First Advisor

James Strathman

Date of Publication


Document Type


Degree Name

Doctor of Philosophy (Ph.D.) in Urban Studies


Urban Studies and Planning




Gasoline -- Prices, Service stations



Physical Description

2, xi, 232 leaves: ill. 28 cm.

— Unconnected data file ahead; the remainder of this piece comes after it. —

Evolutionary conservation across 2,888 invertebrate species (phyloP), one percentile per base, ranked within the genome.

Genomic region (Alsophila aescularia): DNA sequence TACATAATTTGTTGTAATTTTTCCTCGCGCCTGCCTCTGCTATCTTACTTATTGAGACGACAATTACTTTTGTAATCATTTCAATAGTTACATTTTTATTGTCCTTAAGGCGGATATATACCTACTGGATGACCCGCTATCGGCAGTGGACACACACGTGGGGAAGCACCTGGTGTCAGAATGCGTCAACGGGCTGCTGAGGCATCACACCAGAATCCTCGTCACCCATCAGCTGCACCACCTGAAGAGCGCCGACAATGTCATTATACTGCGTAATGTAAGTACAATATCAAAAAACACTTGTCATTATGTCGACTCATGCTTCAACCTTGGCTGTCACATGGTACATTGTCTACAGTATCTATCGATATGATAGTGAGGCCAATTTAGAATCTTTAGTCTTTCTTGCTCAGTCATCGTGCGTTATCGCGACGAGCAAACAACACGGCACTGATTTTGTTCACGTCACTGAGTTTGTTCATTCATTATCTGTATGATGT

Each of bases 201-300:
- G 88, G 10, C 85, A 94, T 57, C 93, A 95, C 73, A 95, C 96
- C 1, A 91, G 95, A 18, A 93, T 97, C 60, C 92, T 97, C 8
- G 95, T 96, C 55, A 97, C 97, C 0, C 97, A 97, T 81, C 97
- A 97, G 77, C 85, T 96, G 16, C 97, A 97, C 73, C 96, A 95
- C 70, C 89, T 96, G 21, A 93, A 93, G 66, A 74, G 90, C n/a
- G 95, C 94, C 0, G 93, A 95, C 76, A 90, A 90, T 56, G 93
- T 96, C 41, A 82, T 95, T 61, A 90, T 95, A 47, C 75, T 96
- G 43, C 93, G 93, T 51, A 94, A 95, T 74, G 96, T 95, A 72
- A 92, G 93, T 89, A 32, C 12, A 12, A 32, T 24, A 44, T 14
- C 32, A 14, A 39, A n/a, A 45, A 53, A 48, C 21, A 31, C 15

Researchers have difficulty modeling the influence of retailing attributes on consumer choice. The literature of retailing that has dealt with this issue has conventionally used experimental data for estimating the influence of retailing attributes on consumer behavior. The present research applies hedonic analysis to the measurement of the value of retailing attributes. This is accomplished by applying hedonic specifications to supply and demand models for the retail sales of unleaded gasoline for the purpose of estimating the influence of specified retailing attributes on retail prices. Four retailing attributes-accessibility, convenience, service, and competition-were expected to have a determinable value that was measurable through hedonic specifications. Spatial competition was expected to influence retail prices by lowering them. The value of retailing attributes was expected to be variable relative to household income. It was found that the value of the specified retailing attributes could be isolated and determined. The application of hedonic analysis to the supply and demand of unleaded gasoline provided a relatively precise and consistent market value, which was represented by the "ask" and "bid" implicit prices of these retailing attributes. Spatial competition was seen to exert an important influence on retailing, tending to lower retail prices. The value of retailing attributes was found to be variable relative to household income. The relative consistency and precision of hedonic analysis in the measurement of the value of retailing attribute was reinforced insofar as the findings were consistent with generally accepted notions of retail marketing and consumer behavior as represented in the literature in the field.


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